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Access, not ownership: financing software in the channel

Ownership does not have to be the be all and end all according to Tristan Watkins, CEO, BNP Paribas Leasing Solutions UK

One of the defining characteristics of the modern consumer is the reluctance to commit to a purchase. It’s hard to blame them. Why pay £600 for the latest iPhone when it’s guaranteed obsolescence within a couple of years? Why buy a DVD when you can see the movie – and thousands more – anytime you like on Netflix?

With this in mind, it’s unsurprising that the idea of a “subscription economy” for software has become more attractive to businesses. When you can pay for no more than what you actually use, it’s much easier to get the most out of your technology.
If you’re a software reseller, you might feel somewhat hesitant: taking cash in drips and drabs isn’t much use when you need the lump sum to sustain your business. Nonetheless, it’s entirely possible to adapt to this model over time by adopting a hybrid “software-on-lease” system at the outset.

Rather than attempt to move to a 100% cloud-based offer on day one, your funder will provide you with the money you need upfront – enabling your customer to benefit from an affordable cost per month price, whilst you see revenues on day one. There are several competitive advantages in doing so.

Value for money
Resellers are invariably stifled by budgets: their own, and their customers’. For the former, it can be hard to fund a subscription-style model without digging into their own pockets. For the latter, capital expenditure limitations often make paying for a full-price version of a brand-new application financially unjustifiable. With annualisation becoming a widespread industry practice, there’ll likely be a new edition out within 12 months. Why not hold out for something slightly better?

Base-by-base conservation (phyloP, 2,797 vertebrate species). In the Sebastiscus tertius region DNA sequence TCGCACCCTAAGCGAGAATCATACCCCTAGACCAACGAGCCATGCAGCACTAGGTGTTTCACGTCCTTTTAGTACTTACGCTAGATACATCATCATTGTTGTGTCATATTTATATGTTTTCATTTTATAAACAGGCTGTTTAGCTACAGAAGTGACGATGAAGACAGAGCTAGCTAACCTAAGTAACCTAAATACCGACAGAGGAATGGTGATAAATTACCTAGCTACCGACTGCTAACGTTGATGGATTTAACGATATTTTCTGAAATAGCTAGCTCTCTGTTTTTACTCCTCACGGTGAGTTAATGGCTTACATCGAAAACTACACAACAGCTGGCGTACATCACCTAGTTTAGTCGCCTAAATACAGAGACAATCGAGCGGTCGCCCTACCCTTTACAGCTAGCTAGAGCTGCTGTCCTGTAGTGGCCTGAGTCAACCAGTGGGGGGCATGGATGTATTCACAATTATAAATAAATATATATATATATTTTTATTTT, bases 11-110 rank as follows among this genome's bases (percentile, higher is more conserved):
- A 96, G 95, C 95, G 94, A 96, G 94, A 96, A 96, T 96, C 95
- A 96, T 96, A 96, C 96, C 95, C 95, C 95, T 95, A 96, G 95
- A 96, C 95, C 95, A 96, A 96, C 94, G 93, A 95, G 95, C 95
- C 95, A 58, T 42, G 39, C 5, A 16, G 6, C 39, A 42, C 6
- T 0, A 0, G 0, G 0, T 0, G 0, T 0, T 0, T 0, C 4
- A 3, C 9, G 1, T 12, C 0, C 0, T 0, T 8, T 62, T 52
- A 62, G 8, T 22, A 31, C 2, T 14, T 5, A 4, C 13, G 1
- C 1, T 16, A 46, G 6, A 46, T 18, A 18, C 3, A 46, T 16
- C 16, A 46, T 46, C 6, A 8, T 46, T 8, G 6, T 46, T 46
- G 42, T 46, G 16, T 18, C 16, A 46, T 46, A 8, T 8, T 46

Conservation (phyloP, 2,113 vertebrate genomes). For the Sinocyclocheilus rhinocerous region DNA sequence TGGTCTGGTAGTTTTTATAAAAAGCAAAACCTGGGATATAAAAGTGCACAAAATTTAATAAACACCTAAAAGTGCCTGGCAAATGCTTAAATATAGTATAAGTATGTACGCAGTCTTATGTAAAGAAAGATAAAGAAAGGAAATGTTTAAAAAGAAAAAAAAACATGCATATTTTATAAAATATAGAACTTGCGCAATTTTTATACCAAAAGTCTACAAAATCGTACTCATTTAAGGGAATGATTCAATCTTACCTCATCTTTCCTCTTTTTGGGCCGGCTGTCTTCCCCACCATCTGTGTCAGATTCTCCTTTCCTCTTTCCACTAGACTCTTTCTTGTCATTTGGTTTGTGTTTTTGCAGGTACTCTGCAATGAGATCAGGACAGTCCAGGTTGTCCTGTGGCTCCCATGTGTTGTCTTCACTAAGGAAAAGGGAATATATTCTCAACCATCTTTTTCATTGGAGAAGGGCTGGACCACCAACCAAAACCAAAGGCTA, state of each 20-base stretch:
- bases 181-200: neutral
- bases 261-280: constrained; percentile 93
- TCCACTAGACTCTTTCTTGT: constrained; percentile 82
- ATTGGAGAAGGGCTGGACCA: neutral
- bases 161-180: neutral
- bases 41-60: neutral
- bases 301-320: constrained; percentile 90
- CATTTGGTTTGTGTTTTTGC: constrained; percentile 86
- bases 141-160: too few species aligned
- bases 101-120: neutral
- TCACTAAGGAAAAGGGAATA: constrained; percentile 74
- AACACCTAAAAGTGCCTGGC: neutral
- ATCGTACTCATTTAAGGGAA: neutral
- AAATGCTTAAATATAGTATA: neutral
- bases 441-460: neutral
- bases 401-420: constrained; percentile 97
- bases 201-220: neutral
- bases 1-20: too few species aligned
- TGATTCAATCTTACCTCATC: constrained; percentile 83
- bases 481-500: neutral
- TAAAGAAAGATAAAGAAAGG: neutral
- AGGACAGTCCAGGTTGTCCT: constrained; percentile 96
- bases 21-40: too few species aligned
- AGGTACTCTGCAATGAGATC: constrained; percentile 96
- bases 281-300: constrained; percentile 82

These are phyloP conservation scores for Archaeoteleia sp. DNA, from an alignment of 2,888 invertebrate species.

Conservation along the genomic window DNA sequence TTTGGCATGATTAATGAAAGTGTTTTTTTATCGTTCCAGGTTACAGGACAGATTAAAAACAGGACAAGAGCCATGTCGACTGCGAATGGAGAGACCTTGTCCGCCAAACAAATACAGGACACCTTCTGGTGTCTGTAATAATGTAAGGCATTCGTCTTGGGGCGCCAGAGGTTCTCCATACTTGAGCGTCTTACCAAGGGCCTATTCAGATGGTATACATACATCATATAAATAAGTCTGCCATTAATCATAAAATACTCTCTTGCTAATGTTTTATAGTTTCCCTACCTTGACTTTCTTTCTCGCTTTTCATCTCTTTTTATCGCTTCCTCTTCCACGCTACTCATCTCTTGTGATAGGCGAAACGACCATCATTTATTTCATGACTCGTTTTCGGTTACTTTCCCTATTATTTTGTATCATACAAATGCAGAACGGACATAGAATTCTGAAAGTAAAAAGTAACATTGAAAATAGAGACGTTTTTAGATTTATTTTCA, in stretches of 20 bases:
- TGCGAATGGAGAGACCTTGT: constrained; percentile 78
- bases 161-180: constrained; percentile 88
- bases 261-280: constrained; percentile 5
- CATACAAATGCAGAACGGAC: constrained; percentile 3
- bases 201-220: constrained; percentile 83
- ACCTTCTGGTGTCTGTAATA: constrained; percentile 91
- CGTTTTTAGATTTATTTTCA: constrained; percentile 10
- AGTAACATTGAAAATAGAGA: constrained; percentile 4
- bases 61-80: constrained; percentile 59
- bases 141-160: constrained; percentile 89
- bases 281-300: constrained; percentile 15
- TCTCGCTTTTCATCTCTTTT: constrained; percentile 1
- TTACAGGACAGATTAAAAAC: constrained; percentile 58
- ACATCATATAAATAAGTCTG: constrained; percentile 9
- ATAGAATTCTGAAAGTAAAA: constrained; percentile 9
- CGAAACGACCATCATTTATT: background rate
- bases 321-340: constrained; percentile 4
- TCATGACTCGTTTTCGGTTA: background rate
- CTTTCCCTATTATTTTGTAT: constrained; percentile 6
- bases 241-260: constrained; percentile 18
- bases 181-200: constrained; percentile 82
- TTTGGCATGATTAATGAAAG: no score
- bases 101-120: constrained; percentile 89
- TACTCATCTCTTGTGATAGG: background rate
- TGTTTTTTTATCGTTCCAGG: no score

It’s a mindset that often leads to customers working with slightly outdated (if not entirely redundant) software. If you offer software-on-finance, you can supply affordable access to the best possible version of these products at the customer’s convenience – a valuable proposition, and one likely to increase the possibility of repeat custom. You also benefit from the fact that the leasing company manages credit control and pays invoices – lightening much of your financial load and absolving you of unnecessary responsibility.

Tailored services
No two customers are precisely alike, and it can sometimes feel like enterprise software deployments were invented to prove it. A product that works brilliantly for one business may well be an awkward fit for another. The customer may need help with the install. They may not have the correct hardware. Perhaps every user needs specialist training. When they buy outright, this support isn’t always included at first, and it’s seldom included on an ongoing basis.

When you offer software on lease, you’ve got more latitude to throw in add-ons like equipment, training, installation, and whatever else the customer requires. The à la carte model makes you more attractive to your target audience – and at little practical disadvantage to your business.

Successful businesses always outgrow their technology. Any divorce, however, tends to be protracted and messy: obsolete software has a habit of digging its claws into existing processes, becoming harder and harder to remove and replace. Equally, businesses may need enterprise-level software on a project basis, but find themselves having to commit to a big purchase for something they’ll stop using after a month or two.

The lease model combats this inflexibility by allowing companies to upscale at will. Whether you need one extra license or twenty, it’s usually possible to quickly add an extra lease schedule. Customers appreciate this level of control: it makes sure they’re never spending money on things they won’t use.

It’s not a perfect system, of course. Every lease is a commitment, and as a reseller, it’s good ethical practice to ensure that your customers fully understand its terms and can reasonably make their payments. Making sure they consult their accountant – or a third party accountant – before they sign is a reasonable first step, for example.

On the whole, however, the software on lease model represents a means of reaching a wider, modern, more prudent audience that is increasingly comfortable with the 'as a service' route. If resellers hope to get ahead of the pack, they would do well to adopt it.

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